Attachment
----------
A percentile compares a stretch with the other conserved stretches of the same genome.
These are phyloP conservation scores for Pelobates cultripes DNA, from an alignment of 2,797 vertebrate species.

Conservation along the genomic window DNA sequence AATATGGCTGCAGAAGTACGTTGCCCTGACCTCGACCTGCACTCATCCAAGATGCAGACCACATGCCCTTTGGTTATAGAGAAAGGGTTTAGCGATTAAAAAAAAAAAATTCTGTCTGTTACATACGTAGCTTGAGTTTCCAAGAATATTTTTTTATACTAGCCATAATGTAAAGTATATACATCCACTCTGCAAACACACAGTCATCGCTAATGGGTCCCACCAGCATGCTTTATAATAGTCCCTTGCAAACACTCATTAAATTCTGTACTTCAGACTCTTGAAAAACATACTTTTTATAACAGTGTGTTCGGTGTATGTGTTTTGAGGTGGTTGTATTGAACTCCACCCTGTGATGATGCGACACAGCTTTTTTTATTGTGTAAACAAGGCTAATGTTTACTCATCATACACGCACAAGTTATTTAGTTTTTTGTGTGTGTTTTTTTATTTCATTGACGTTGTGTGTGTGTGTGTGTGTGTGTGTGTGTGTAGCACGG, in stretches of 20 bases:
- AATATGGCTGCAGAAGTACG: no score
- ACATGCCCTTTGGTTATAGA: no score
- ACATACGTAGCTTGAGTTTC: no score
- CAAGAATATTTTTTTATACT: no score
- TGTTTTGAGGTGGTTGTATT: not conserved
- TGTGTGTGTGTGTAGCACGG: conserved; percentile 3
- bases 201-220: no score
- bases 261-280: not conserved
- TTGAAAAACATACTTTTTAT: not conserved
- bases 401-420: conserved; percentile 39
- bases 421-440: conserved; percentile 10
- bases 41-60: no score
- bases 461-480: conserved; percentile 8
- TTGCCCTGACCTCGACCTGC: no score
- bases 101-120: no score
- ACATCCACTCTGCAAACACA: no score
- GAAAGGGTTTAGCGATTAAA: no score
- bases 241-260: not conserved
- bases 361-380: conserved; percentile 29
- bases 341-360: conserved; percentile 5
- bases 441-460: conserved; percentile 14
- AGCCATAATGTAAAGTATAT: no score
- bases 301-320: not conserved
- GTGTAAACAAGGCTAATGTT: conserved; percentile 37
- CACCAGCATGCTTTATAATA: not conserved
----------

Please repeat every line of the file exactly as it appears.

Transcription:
A percentile compares a stretch with the other conserved stretches of the same genome.
These are phyloP conservation scores for Pelobates cultripes DNA, from an alignment of 2,797 vertebrate species.

Conservation along the genomic window DNA sequence AATATGGCTGCAGAAGTACGTTGCCCTGACCTCGACCTGCACTCATCCAAGATGCAGACCACATGCCCTTTGGTTATAGAGAAAGGGTTTAGCGATTAAAAAAAAAAAATTCTGTCTGTTACATACGTAGCTTGAGTTTCCAAGAATATTTTTTTATACTAGCCATAATGTAAAGTATATACATCCACTCTGCAAACACACAGTCATCGCTAATGGGTCCCACCAGCATGCTTTATAATAGTCCCTTGCAAACACTCATTAAATTCTGTACTTCAGACTCTTGAAAAACATACTTTTTATAACAGTGTGTTCGGTGTATGTGTTTTGAGGTGGTTGTATTGAACTCCACCCTGTGATGATGCGACACAGCTTTTTTTATTGTGTAAACAAGGCTAATGTTTACTCATCATACACGCACAAGTTATTTAGTTTTTTGTGTGTGTTTTTTTATTTCATTGACGTTGTGTGTGTGTGTGTGTGTGTGTGTGTGTGTAGCACGG, in stretches of 20 bases:
- AATATGGCTGCAGAAGTACG: no score
- ACATGCCCTTTGGTTATAGA: no score
- ACATACGTAGCTTGAGTTTC: no score
- CAAGAATATTTTTTTATACT: no score
- TGTTTTGAGGTGGTTGTATT: not conserved
- TGTGTGTGTGTGTAGCACGG: conserved; percentile 3
- bases 201-220: no score
- bases 261-280: not conserved
- TTGAAAAACATACTTTTTAT: not conserved
- bases 401-420: conserved; percentile 39
- bases 421-440: conserved; percentile 10
- bases 41-60: no score
- bases 461-480: conserved; percentile 8
- TTGCCCTGACCTCGACCTGC: no score
- bases 101-120: no score
- ACATCCACTCTGCAAACACA: no score
- GAAAGGGTTTAGCGATTAAA: no score
- bases 241-260: not conserved
- bases 361-380: conserved; percentile 29
- bases 341-360: conserved; percentile 5
- bases 441-460: conserved; percentile 14
- AGCCATAATGTAAAGTATAT: no score
- bases 301-320: not conserved
- GTGTAAACAAGGCTAATGTT: conserved; percentile 37
- CACCAGCATGCTTTATAATA: not conserved